My recent trip to Fiji was my first time catching fish. Up until now, most of my research and work underwater has involved watching fish, writing notes on waterproof paper, sometimes filming them, but essentially coming back to land empty handed.
And one of the many things I learned from Josh Drew during the expedition is that there are lots of questions about ecology and conservation that can best be answered by directly sampling fish AKA killing them.
It seems like a bit of an oxymoron to be a conservationist who kills fish. But as Josh explains here, this is the best way to create biodiversity time capsules that will show exactly what species were present at a specific point in time and space.
Our collection will let researchers come back here in the future and see how things have changed. It will help show the affect of a marine protected area due to be set up on part of the reefs we sampled.
And the collection will help Josh answer bigger questions, like how all these fish came to be on Fijian reefs in the first place. There are fewer species here than further west in the Coral Triangle so what subset of those species made it out east? Are they particular types of fish, eating particular types of food?
The fish catching methods we used were highly selective. Gone are the days when museum collectors ventured off to distant waters armed with sticks of dynamite (a quick a dirty way of collecting fish is to chuck in some dynamite, stand back when it goes boom, then go back to scoop up all the dead fish). These days, the tools of choice are hand spears powered by giant rubber bands and also fish anesthetic.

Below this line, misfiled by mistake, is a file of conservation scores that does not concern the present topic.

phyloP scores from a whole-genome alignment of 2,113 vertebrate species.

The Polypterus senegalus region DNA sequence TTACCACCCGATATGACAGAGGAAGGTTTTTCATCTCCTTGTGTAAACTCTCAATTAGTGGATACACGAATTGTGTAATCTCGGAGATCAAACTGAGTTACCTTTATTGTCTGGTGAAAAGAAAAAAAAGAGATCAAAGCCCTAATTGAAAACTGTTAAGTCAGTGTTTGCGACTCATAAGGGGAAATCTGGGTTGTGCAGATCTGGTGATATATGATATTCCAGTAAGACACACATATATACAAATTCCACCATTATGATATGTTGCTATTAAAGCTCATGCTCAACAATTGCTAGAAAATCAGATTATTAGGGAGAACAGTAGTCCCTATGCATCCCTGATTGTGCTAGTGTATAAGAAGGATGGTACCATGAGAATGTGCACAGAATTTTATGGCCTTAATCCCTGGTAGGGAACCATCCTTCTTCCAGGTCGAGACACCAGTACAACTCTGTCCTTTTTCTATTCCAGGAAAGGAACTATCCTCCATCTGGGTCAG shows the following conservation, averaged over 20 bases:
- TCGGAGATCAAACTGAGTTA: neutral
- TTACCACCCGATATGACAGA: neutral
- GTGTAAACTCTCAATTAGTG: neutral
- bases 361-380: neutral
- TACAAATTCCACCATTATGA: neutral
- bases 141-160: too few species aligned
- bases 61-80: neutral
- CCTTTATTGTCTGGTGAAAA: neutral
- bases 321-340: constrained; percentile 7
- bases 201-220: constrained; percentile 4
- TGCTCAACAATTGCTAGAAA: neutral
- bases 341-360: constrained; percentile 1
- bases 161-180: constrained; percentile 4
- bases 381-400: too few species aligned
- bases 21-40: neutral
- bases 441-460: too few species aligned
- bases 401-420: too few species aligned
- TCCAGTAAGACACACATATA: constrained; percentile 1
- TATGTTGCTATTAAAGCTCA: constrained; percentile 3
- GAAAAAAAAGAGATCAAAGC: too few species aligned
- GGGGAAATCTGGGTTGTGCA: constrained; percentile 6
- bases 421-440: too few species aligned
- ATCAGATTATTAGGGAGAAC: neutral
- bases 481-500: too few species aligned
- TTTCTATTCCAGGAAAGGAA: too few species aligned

Douse a small coral head with this solution and all the fish hiding inside will quickly fall asleep (including the tiny ones – see below) and drift out into our waiting nets.
On one occasion in a ripping current I spied a lionfish – the first time we’d seen one – and was determined to recruit it into our collection (like some sort of modern day Noah’s ark, our rule was to only take two of each species and leave the rest behind). The lionfish wasn’t quite unconscious when it let go of the coral and began to drift downstream. I followed after it, watching it get more dopey and clumsy. It was only several minutes later, when I was far out of reach of my team mates, that I realized that all I had with me to bring the catch home was a small plastic bag. A couple of times I tried swiping at the lionfish only to wake it up and have it swim off angrily, sticking its beautiful deadly spines out at me.
Eventually, it stopped for long enough for me to arrange the open bag ahead of it. My catch tumbled in and I hoisted up the weirdest goldfish in a bag I’d ever seen.
It’s strange now to think of that lionfish in New York taking its place in perpetuity on a museum shelf. I wonder what questions it will one day help to answer.
Photos by Erin Eastwood and Amy McDermott.